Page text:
Reading, Resources and Events

There are no particular books that Law applicants are required to read, but you may find the introductory reading suggestions useful below.

Other events which may be of interest in the year before you apply (year 12 in the UK) include Oxford and Cambridge Student Conferences, CU Masterclasses, the Cambridge Sixth Form Law Conference, the annual Law Faculty Open Day and King's Open Days. Students from backgrounds where there is little tradition of entry to Higher Education might like to think about applying for the Sutton Trust Summer Schools or the CUSU Shadowing Scheme.

Preparatory reading for applicants who have already been given an offer, or prospective students thinking of applying.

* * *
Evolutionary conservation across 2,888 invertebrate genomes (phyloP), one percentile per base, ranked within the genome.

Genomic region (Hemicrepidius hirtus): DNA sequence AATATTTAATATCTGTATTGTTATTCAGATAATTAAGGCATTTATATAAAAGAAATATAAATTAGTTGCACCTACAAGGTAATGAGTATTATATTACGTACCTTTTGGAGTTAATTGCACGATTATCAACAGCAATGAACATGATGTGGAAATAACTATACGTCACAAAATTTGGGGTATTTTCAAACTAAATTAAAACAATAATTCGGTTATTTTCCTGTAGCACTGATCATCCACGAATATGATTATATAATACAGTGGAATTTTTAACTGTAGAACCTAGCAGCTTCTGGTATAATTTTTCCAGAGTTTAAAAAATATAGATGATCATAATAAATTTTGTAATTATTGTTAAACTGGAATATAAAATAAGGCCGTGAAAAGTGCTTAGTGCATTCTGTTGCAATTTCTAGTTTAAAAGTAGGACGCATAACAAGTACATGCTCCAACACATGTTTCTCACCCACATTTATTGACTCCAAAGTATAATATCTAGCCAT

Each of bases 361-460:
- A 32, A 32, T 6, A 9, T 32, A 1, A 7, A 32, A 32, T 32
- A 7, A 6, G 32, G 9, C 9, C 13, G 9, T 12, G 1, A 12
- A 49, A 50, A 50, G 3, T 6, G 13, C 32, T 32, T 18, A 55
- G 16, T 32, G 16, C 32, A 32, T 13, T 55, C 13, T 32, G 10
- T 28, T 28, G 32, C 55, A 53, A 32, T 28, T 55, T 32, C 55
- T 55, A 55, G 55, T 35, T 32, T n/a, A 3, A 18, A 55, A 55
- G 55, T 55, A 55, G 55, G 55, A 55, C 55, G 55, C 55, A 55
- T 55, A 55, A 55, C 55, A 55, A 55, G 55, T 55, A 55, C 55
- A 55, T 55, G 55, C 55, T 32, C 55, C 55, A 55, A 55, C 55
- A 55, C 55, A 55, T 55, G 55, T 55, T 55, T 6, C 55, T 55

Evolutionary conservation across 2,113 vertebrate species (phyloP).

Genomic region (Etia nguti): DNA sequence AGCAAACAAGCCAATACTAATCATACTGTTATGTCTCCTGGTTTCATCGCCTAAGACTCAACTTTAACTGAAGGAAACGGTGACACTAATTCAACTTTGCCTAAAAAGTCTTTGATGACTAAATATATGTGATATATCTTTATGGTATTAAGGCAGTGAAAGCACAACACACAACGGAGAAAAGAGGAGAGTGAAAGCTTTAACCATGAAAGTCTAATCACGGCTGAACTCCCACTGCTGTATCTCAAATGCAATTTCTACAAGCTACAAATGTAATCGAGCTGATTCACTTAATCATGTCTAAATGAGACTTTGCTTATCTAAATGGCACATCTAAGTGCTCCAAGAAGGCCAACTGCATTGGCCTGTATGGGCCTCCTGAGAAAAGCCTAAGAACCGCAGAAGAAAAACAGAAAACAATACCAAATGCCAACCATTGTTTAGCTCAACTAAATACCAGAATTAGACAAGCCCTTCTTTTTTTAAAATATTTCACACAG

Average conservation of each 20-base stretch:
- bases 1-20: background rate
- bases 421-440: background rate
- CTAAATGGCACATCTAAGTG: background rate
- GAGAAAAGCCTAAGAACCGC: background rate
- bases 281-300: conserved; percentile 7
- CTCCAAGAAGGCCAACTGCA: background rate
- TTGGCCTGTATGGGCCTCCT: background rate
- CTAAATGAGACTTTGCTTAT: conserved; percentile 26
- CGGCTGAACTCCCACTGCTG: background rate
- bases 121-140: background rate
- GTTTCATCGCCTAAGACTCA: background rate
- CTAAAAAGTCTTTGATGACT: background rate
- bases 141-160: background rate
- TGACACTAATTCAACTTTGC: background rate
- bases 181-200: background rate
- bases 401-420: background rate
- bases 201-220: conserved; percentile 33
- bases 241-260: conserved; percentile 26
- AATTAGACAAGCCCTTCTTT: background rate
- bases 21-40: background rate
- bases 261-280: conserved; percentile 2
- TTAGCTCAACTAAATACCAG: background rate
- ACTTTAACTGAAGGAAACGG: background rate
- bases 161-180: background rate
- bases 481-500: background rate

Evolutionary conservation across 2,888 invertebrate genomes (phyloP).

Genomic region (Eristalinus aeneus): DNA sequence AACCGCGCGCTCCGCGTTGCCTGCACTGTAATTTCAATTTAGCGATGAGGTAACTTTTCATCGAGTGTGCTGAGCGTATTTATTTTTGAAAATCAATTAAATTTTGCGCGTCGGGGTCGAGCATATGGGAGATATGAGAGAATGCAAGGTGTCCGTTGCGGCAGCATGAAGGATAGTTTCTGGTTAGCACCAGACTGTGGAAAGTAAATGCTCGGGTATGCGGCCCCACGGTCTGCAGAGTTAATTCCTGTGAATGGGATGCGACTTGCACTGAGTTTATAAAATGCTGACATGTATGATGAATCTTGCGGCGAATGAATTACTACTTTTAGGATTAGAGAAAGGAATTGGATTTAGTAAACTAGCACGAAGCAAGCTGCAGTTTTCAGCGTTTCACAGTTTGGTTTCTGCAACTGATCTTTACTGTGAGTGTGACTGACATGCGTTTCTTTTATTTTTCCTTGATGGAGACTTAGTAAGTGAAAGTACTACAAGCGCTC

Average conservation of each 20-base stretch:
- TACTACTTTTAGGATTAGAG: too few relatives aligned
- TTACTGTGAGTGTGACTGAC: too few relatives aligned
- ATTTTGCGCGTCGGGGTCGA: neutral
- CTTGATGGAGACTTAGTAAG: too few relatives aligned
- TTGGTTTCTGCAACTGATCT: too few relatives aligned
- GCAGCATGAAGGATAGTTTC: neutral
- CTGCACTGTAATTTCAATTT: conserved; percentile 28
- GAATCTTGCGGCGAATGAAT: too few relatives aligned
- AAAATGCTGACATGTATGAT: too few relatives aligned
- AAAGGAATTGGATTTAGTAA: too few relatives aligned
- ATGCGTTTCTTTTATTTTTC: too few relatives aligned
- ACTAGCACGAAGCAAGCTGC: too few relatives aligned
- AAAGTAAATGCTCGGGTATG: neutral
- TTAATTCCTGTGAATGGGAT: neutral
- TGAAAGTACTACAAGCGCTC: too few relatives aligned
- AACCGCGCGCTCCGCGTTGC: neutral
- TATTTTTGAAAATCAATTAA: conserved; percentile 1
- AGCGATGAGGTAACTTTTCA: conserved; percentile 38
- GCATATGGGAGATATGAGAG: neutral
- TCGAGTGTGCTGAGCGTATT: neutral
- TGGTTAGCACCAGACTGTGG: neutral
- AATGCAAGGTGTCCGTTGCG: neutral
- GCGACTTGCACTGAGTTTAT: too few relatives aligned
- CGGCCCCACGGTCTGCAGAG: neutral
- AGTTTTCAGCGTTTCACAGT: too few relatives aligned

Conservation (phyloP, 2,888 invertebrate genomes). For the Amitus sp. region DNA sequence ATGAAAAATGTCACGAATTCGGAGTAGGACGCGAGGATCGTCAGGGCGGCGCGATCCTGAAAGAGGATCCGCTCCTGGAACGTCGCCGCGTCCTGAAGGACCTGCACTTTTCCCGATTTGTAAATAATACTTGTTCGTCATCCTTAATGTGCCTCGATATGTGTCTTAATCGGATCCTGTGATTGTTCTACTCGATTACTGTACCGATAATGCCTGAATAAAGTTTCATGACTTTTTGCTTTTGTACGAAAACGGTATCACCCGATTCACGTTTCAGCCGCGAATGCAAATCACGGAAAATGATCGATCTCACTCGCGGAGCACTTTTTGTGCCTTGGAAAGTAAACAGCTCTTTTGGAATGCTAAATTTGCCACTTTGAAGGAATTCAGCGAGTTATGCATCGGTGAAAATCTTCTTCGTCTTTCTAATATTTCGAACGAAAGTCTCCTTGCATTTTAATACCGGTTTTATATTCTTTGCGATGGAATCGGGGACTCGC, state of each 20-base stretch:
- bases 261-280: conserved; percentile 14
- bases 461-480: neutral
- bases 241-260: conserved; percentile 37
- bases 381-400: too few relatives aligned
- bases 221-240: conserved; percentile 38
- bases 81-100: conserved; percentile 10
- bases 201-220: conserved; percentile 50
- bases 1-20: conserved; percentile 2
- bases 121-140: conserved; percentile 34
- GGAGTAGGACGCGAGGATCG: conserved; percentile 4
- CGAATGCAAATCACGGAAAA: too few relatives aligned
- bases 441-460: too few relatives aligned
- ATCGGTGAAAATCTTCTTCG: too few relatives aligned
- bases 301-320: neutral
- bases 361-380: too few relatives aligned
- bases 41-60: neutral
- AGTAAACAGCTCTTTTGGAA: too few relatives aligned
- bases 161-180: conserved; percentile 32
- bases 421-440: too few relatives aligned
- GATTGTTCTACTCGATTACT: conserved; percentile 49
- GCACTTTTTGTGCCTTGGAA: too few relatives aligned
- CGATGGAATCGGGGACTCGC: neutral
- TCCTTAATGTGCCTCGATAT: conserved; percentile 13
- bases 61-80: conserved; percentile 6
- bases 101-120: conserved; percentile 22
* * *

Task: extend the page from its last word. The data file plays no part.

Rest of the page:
Find out more about our Open Days, visiting King's at other times and informal meetings with our Admissions team, or take the virtual tour!

Recent News

Contributions to College life rewarded with the Provost’s Prize

The Provost's Prize has been awarded to four students who have made a significant contribution to the College community

History of Art student hired by Dallas Museum of Art

King's PhD student Julien Domercq (KC 2007) has been appointed as the new Assistant Curator of European Art at the Dallas Museum of Art in Texas.

Student composition broadcast on BBC Radio 3

MPhil student Joshua Ballance's 'St Pancras Magnificat' has been performed as part of the London Festival of Contemporary Church Music.